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Blood is thicker than traffic as family awaits in Venice

Chris Erskine's obstacle course to Venice Beach

So, I'm stuck in Saturday traffic, just trying to keep it together. One of the measures in "quality of life" surveys ought to be how much time you spend with your foot on the brake pedal versus the gas. Because right now I'm about to stomp the brake pedal through the floor of the family minivan.

I'm on the 10, which used to be a freeway but more and more resembles a sketchy back alley. Incremental movement. Buttocks cramping. The little guy and I are on the way to meet his cousins, visiting from Chicago. They wanted to be by the beach, so our older daughter suggested Venice. That's convenient.

Why not London? Why not Prague? Because Eastern Europe would be more convenient.

To make matters worse, I am surrounded by Priuses, which are helmed by the worst drivers ever. Like L.A. mayors, Prius drivers always seem to be a bad cocktail of tentative and confused.

We have just entered a sea of them here on the 10, which explains in part why traffic is so slow. But it's Saturday, a marvelous one, and everyone apparently is headed for the balmy breezes of Venice Beach, the land that God forgot.

"Things can't always be perfect, Dad," the little guy says, trying to be encouraging.

"You're right, buddy. But this is sooooooo far from perfect."

Heavy sigh. Long day. Up at 6 to drag the baseball field, where I argued with some stranger who, despite the leash law, insisted on letting her dog run loose on the freshly groomed infield. Coulda killed her, had every right, but I took the high road and not-so-politely requested she not break the law and let her galloping gelding — one of those goofy too-big poodles — perform spin-moves on the perfect infield, which I got up at 6 a.m. to carefully prepare.

The only thing keeping me from an assault charge? My personal pledge to always take dignity to the highest level possible.

Highlight: When the dog owner's caffeinated little friend chimed in to defend the rights of the too-big poodle. It's moments like this I live for.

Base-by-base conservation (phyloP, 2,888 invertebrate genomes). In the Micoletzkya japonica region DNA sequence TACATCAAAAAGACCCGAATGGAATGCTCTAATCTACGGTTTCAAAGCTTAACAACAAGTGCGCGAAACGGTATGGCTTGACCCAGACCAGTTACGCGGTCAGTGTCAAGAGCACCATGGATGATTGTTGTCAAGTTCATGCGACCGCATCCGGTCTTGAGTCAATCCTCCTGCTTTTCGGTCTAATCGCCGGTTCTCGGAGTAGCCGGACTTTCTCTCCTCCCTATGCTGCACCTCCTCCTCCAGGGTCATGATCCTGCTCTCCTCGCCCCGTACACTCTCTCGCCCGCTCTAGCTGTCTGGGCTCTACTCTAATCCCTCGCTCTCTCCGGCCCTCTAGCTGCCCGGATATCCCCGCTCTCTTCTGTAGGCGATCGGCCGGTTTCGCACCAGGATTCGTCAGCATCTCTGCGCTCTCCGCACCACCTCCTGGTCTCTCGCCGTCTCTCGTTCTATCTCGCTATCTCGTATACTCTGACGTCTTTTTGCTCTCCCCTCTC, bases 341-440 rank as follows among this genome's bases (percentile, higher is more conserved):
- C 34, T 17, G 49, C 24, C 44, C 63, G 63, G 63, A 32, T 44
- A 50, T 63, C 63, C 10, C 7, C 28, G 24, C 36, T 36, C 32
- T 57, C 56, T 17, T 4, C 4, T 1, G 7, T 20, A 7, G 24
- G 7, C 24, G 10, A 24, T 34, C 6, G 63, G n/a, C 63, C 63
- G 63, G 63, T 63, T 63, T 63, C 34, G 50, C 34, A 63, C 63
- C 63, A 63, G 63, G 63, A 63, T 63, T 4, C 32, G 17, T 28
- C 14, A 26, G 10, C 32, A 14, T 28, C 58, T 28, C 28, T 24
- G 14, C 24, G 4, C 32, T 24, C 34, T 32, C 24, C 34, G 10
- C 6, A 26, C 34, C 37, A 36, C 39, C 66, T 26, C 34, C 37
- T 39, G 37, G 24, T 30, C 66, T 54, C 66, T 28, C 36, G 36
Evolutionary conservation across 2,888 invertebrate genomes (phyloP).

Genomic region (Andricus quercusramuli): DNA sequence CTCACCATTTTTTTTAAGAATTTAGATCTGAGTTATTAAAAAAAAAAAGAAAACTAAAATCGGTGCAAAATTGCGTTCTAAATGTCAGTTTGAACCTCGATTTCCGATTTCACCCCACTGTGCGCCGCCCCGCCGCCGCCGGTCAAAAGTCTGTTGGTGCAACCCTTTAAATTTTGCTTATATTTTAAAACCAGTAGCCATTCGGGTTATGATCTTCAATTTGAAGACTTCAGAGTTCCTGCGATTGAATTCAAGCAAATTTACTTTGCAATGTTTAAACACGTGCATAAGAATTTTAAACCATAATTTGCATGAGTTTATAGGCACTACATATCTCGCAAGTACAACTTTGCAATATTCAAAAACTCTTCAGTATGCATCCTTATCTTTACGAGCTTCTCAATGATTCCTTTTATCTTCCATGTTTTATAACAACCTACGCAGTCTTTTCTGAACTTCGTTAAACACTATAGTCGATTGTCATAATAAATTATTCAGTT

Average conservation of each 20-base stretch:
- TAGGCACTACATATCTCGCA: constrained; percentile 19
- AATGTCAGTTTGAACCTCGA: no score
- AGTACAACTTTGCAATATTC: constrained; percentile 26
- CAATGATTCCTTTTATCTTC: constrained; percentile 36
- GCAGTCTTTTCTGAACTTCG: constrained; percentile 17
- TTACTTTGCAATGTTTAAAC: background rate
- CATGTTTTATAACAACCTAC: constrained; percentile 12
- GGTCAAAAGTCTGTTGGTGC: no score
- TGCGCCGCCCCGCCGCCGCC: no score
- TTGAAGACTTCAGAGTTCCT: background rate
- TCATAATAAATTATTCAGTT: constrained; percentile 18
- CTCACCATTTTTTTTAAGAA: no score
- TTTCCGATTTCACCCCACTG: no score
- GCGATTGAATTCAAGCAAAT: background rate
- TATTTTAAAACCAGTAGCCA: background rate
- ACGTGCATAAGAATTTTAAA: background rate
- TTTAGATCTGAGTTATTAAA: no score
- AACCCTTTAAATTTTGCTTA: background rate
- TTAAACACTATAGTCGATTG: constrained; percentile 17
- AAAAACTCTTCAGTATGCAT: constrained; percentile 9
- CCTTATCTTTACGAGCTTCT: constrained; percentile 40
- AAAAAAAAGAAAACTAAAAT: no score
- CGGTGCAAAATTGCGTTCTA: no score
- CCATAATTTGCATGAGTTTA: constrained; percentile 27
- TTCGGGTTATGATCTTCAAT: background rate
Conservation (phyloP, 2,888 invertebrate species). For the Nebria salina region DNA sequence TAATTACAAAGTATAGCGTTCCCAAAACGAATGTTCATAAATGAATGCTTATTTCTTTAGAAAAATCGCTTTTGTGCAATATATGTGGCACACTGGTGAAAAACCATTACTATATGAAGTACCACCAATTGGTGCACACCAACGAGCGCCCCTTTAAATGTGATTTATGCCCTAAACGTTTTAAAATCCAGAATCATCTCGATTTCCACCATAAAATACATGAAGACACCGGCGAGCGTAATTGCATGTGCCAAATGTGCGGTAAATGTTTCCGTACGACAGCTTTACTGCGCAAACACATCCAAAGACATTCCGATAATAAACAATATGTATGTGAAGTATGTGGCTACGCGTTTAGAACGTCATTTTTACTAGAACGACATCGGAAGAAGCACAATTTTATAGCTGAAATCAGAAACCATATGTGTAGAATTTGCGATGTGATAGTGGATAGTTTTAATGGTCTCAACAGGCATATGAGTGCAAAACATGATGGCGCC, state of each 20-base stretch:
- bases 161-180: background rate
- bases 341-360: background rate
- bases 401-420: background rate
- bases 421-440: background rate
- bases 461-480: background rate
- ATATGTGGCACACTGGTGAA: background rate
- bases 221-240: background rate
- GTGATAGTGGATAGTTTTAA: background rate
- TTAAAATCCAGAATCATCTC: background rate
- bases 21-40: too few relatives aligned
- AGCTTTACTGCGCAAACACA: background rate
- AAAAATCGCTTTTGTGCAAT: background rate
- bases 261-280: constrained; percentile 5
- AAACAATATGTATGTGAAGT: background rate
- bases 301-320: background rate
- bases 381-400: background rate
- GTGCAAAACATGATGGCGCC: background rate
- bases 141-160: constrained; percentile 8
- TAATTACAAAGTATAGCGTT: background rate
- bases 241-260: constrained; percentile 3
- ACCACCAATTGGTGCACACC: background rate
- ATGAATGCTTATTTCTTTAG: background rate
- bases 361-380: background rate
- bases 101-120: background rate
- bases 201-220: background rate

After that came the baseball game, then errands to pick up a few items for my visiting sister. Oh, and the engine oil was a little low, so we took care of that as well ... one thing after another after another.

By the time we hit the road at 3, I'm pretty whipped, pre-whipped, but looking forward to spending an evening by the sea with my baby sis and her family. A different kind of place, Venice, full of tattoo artists and shaggy skateboarders. Always think of it as the perfect setting for a dystopian revenge fantasy.

If only we could get there.

Now, in a perfect world, sarcasm would come in little yellow packets you could pour in your coffee. Hope would come in little pink ones. On any given morning, you'd have your choice: hope or sarcasm. Some days you might have both.

And I think that's what we've found here in Venice: just the right mix of hope and sarcasm, life's twin balms.

Insane, this beach traffic. Not a parking spot in sight. After circling for 40 minutes, we decide to drop the car in Santa Monica and Uber over to Venice. Only my Uber app tells me it needs an upgrade ... now ... the old app won't budge.

"Dad, gimme," the little guy says, taking over the phone.

It's moments like this I live for.

The Uber finally arrives and all is good, until midway through the ride our driver says: "Oh, someone canceled your trip," which means my lovely and patient daughter. She and I share an Uber account that she pays (long story). And while in Colombia for a friend's wedding, she has just canceled my Uber ride, thinking someone has hacked the account.

You have no idea how happy this makes me.

By now, the Uber — a Prius, of course — is sardined in stopped traffic anyway, so I drop some cash on the driver and the little guy and I jump out to hoof it toward the beach.

Have you ever tried that in Venice? It's a fetching place for a stroll, hemmed in by an ornery ocean on one side and 5 million sweaty people on the other. Given that, it seems to live a charmed and mildly intoxicating existence.

Hugs, hugs and more hugs — we haven't seen my sister and her family in ages. A little at a time, their vacation becomes our vacation, the mood lightens, thoughts of poodles, traffic and broken Uber accounts begin to dissipate.

Yep, their visit becomes our visit. And, like chirpy relatives in a mob movie, off we all go for dinner.

Next week: The $1-million sushi bill.

PART 2: Blood is thicker than traffic as family awaits in Venice

chris.erskine@latimes.com

Twitter: @erskinetimes

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